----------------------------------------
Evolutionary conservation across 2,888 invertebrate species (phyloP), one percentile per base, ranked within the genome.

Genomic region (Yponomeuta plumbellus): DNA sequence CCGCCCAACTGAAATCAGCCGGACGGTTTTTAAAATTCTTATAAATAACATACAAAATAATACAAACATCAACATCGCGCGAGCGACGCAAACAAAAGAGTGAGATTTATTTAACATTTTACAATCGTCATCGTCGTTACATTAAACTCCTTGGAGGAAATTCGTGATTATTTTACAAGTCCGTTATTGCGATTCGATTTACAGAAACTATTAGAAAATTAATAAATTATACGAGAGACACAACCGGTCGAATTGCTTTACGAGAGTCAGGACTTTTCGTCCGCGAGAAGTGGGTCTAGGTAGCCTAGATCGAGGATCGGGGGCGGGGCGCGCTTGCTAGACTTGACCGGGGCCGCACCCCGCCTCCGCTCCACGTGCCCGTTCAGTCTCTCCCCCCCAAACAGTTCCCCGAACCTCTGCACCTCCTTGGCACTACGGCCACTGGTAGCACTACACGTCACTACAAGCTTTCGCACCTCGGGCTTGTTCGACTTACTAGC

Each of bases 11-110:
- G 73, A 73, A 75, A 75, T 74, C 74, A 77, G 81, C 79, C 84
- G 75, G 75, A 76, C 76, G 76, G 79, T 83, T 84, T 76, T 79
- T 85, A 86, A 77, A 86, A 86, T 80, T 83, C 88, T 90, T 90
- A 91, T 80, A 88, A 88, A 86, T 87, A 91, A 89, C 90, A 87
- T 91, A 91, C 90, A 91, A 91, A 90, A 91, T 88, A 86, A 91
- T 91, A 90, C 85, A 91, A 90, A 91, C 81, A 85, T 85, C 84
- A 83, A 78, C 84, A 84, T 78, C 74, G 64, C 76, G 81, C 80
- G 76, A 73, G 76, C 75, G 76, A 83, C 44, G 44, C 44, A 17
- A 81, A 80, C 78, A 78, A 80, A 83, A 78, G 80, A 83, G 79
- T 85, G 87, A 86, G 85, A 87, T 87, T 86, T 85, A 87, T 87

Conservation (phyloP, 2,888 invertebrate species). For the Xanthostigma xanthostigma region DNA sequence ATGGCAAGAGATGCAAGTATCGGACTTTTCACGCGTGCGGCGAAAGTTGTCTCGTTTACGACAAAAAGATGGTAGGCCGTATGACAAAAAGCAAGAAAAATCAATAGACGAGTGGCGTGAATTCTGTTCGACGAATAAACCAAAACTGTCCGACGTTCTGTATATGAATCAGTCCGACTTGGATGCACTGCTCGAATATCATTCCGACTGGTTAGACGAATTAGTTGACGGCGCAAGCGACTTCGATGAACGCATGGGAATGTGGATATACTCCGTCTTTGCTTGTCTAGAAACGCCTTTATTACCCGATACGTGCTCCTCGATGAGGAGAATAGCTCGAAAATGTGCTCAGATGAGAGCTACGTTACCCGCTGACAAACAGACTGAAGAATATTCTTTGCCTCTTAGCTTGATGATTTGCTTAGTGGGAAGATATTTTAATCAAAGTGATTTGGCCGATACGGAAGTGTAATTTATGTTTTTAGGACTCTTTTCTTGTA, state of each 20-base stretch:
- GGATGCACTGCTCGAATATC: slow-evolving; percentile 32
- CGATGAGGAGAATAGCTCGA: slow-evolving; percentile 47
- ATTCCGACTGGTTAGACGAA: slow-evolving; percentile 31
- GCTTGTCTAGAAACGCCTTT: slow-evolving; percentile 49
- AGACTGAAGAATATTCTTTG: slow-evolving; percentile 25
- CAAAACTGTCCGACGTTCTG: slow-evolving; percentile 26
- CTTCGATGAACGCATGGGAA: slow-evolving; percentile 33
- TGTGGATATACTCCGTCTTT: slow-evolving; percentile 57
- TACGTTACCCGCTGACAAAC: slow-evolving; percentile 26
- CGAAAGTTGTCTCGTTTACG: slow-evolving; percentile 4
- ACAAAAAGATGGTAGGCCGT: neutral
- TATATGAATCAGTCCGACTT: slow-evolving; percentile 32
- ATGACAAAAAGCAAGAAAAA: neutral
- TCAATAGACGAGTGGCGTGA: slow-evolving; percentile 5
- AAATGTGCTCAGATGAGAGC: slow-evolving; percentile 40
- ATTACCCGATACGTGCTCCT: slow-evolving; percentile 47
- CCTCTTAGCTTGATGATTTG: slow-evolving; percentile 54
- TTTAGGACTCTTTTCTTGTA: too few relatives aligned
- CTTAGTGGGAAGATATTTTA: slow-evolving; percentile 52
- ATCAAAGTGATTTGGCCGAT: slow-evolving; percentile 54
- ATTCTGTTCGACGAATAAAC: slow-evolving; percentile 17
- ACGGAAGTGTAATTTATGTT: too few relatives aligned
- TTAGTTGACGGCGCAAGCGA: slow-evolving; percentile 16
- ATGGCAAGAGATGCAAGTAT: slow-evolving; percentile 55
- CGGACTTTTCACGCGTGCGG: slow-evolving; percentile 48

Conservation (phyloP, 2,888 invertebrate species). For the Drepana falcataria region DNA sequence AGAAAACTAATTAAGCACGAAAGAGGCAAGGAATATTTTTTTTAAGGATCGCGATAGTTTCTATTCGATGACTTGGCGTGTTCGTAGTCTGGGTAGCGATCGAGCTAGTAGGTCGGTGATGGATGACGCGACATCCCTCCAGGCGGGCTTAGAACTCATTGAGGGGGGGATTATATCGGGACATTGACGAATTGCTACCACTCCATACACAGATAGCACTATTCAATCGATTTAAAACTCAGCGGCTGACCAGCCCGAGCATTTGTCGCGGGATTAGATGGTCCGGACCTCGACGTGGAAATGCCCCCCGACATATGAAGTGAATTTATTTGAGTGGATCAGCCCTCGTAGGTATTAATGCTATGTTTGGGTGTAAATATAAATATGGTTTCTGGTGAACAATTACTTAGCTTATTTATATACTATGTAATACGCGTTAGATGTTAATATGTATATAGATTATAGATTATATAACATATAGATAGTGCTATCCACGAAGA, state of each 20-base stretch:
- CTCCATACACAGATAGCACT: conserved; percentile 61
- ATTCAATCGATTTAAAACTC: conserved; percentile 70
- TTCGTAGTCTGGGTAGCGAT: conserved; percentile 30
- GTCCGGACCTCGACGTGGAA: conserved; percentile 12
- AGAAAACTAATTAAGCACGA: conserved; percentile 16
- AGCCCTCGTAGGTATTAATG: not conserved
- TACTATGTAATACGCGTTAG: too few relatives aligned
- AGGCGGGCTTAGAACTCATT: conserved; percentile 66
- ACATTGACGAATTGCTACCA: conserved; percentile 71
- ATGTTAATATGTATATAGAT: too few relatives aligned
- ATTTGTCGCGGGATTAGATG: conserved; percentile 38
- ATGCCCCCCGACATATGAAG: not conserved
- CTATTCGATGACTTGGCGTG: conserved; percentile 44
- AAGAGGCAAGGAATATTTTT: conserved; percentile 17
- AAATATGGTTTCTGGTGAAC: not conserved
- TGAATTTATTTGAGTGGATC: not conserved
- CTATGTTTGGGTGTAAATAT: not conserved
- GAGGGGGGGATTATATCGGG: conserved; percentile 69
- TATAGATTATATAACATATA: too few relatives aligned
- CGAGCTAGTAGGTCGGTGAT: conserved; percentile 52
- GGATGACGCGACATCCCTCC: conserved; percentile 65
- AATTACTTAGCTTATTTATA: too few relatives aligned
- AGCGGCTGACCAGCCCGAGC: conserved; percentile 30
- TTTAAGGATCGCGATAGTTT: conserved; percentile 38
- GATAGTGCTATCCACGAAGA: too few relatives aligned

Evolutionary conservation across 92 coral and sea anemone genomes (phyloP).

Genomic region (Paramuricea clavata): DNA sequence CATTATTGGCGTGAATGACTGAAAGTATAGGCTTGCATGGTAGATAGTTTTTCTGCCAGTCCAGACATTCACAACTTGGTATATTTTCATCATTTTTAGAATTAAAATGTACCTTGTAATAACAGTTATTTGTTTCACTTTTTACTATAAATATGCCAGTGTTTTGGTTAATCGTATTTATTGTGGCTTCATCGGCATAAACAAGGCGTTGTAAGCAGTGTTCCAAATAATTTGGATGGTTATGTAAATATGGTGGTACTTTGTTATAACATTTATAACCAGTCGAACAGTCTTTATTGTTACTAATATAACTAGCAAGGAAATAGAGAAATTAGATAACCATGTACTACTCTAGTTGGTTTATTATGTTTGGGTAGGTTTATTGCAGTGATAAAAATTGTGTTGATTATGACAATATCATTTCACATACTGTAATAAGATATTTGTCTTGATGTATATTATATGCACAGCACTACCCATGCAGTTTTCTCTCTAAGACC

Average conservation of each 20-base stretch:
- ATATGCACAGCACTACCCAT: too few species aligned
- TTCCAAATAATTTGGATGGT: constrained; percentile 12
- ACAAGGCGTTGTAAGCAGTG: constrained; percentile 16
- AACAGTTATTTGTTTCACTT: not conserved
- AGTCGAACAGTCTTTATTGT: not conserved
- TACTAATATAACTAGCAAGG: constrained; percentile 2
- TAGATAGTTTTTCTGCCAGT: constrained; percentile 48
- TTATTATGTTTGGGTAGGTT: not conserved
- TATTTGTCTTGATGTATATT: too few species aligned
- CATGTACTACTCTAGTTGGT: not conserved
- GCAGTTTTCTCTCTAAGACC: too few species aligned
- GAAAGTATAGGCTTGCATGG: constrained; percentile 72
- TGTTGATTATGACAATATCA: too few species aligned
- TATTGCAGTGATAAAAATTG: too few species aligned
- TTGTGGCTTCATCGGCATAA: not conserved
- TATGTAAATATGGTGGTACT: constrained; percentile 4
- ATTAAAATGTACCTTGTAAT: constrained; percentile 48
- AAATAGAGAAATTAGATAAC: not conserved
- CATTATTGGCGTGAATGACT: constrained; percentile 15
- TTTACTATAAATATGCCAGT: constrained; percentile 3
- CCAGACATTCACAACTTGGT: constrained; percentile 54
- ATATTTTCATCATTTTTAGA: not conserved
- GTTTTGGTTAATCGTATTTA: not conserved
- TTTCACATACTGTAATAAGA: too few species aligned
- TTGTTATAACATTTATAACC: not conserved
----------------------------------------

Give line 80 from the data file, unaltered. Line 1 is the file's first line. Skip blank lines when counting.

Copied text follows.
- GAAAGTATAGGCTTGCATGG: constrained; percentile 72